M. Pichon said that he wished to make an observation which, in his opinion, had an important bearing on this subject. We were only considering Allied and Associated Nations, but there were also enemy nations, and this should not be overlooked. It had been decided that those nations should not be admitted to the Conference until the Allies had agreed among themselves. Were the Allies then to inform them in advance of their decisions and of all the discussions undertaken in the process of reaching these decisions? This would be in effect admitting them to the Conference, from which it had been decided to exclude them. He could not but regard this as extremely dangerous.

President Wilson said that the question under discussion was not so much a question of publicity or no publicity, as one of useful as opposed to perverted publicity. Publicity as such could not be avoided. It had not been avoided in reference to the meetings held hitherto. The only problem, therefore, was to obtain correct publicity.

Mr. Lloyd George said that he did not feel quite sure that this was so. There was a great difference between conjectural reports and official summaries. The authority of the latter was infinitely greater than that of the former. If questions were put in Parliament regarding the former, it was always possible to reply that they were incorrect or incomplete. This answer was not possible in regard to the latter. If at every state of the discussion public and parliamentary agitation had to be pacified the discussion might be prolonged ad infinitum. What he wished to avoid was a Peace settled by public clamour. He had just had the experience of an election in England, during which the public was beginning to ask embarrassing questions concerning peace. Had the election lasted longer he might have come to the Conference with his hands tied by pledges, and deprived of his freedom of action. He wished to remain free to be convinced. If there were daily reports of the discussions as soon as the representative of any country yielded on a point that he had maintained on the previous day there would be headlines in the Press: “Great Britain is betrayed,” or “France is betrayed.” He therefore, on the whole, agreed with M. Pichon. He felt great misgiving concerning the view taken by Baron Sonnino that all final decisions on big questions should go to the plenary conference. There were numerous subjects concerning which premature publicity would render it impossible for any statesman to sign any treaty at all. He instanced the question of Syria and of indemnities. At a later stage it would be possible to show to the public that, if this or that had been conceded, other advantages had [Page 598] been obtained. He was not afraid of facing the Press, as he did not believe their demands were backed by the public. The Press was well aware that it was excluded from proceedings of Cabinets. This was a Cabinet of the nations. Furthermore, the enemy must not know beforehand what our decisions were, and still less what our differences were. Dangerous agitations might be aroused even in our own countries by premature publication of news, and he pointed out that in France and Italy the elections had not yet taken place.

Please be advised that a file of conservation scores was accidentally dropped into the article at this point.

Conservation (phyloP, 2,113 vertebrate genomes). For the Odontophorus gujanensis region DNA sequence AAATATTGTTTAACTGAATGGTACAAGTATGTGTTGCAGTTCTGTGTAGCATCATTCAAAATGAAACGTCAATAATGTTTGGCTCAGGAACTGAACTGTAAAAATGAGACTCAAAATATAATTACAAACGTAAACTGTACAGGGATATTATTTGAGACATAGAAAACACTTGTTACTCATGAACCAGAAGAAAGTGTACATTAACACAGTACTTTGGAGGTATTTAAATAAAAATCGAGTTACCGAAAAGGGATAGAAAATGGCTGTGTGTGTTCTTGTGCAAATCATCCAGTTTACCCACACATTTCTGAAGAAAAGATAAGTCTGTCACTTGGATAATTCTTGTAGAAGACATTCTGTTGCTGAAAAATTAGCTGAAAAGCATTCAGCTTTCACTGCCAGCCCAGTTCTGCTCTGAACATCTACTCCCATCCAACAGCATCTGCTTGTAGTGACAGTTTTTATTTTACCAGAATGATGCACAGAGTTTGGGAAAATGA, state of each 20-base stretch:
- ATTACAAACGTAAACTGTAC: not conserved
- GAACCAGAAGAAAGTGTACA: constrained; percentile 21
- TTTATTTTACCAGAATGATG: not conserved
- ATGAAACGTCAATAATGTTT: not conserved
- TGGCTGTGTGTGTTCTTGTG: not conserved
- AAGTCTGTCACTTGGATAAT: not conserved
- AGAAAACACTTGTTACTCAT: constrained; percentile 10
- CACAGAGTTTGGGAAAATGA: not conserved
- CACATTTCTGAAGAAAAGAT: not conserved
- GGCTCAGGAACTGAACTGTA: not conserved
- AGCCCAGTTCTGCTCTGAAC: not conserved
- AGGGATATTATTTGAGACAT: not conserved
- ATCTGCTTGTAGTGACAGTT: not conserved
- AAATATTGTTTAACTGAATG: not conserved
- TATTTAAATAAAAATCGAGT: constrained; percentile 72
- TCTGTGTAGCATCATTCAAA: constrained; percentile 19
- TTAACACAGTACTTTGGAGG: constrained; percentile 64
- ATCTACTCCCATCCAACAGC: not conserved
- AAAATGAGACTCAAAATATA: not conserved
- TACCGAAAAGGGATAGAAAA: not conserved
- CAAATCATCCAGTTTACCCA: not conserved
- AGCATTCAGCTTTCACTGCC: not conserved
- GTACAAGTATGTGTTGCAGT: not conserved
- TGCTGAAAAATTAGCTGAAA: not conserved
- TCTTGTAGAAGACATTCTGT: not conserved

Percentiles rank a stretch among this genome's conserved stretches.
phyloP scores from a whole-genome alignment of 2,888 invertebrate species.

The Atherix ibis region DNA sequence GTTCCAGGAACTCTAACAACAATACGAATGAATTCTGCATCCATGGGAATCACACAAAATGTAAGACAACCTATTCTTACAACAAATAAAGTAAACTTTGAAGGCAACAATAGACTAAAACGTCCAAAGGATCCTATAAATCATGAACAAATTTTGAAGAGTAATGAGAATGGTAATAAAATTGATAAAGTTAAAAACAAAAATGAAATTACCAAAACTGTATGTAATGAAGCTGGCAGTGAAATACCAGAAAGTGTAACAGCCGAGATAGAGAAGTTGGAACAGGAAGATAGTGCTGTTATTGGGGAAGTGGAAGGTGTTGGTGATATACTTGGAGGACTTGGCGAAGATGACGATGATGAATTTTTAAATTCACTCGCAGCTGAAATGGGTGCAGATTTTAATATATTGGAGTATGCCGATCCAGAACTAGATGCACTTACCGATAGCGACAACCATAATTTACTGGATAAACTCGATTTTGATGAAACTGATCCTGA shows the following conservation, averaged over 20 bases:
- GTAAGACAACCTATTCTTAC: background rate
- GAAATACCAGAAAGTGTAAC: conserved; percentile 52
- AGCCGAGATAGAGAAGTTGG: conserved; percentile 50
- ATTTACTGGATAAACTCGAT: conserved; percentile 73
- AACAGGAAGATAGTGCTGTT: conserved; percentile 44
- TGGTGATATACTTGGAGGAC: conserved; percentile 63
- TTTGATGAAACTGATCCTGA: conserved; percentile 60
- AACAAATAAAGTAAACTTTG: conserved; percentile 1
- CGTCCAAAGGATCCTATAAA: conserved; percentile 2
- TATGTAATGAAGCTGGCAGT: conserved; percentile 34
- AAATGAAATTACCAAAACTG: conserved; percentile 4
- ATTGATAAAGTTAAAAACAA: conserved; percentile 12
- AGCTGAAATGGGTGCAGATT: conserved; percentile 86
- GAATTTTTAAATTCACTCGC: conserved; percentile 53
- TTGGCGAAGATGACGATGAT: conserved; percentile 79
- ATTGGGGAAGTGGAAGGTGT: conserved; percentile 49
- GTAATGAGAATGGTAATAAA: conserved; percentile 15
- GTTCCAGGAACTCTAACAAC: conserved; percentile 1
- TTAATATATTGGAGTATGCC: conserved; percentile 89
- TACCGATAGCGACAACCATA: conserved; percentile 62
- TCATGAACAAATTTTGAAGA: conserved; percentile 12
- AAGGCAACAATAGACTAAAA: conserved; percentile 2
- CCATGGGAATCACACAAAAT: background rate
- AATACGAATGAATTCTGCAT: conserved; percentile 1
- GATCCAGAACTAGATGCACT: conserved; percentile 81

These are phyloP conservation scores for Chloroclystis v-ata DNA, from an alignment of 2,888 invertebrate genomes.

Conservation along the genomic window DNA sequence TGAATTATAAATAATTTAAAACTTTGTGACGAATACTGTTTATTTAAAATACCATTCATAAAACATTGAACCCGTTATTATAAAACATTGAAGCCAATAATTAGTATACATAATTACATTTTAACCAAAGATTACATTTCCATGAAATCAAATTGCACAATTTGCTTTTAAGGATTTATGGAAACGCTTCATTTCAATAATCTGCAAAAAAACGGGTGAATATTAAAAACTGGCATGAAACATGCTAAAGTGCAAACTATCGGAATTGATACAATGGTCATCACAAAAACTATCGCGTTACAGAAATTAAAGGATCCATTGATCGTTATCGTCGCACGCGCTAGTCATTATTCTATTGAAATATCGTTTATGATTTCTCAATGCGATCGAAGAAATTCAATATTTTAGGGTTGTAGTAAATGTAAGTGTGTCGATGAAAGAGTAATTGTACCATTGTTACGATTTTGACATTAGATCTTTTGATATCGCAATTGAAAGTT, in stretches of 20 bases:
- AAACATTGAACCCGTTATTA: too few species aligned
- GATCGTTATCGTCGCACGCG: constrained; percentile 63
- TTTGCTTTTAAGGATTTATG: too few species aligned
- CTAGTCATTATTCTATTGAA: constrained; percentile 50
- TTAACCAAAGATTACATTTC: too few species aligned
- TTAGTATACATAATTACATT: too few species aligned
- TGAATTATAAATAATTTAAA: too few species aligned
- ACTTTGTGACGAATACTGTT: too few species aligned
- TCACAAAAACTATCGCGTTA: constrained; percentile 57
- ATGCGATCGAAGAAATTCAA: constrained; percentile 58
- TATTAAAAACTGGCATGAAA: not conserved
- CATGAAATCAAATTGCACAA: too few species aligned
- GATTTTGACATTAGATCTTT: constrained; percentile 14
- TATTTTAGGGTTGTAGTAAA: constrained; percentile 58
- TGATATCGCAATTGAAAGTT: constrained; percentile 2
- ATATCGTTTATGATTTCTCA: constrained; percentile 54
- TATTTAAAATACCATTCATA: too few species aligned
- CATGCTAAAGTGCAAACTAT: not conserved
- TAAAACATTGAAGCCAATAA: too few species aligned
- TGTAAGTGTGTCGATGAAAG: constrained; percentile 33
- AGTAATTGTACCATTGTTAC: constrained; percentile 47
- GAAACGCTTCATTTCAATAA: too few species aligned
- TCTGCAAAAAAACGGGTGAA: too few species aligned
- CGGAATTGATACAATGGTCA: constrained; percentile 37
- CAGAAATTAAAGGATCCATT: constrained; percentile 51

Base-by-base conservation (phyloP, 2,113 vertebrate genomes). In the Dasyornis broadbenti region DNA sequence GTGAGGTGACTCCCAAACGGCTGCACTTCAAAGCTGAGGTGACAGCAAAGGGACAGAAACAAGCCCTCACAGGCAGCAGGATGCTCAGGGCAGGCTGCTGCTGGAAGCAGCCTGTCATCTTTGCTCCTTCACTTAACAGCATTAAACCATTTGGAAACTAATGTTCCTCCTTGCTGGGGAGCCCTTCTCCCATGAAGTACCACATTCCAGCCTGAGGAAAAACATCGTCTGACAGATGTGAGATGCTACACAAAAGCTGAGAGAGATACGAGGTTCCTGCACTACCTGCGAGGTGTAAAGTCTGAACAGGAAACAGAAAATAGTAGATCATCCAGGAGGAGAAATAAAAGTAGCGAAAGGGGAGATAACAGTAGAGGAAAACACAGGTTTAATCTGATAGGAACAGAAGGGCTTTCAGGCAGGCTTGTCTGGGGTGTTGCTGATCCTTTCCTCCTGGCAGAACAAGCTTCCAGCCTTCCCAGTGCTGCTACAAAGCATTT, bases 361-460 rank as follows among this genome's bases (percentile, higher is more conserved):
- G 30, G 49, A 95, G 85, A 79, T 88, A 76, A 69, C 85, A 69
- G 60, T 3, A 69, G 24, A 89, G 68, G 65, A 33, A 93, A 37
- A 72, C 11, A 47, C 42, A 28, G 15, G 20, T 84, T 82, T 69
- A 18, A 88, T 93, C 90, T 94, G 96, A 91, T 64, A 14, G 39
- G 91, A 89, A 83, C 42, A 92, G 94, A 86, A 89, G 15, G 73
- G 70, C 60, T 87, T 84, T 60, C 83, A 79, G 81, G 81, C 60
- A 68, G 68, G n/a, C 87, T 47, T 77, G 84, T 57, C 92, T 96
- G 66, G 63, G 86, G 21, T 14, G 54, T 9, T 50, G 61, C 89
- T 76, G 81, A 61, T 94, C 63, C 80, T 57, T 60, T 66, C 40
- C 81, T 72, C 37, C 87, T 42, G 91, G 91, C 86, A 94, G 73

President Wilson said that he might agree with all Mr. Lloyd George had said and yet feel that the difficulty had not been met. He gave as an instance certain conversations which had occurred in the house in which he lived, and had been reported shortly after in the Press with a considerable degree of accuracy. The subject discussed was one of great concern to a large group of nations. Leakages, he felt sure, could not be prevented. The Press would always either find out what had happened or make very accurate guesses.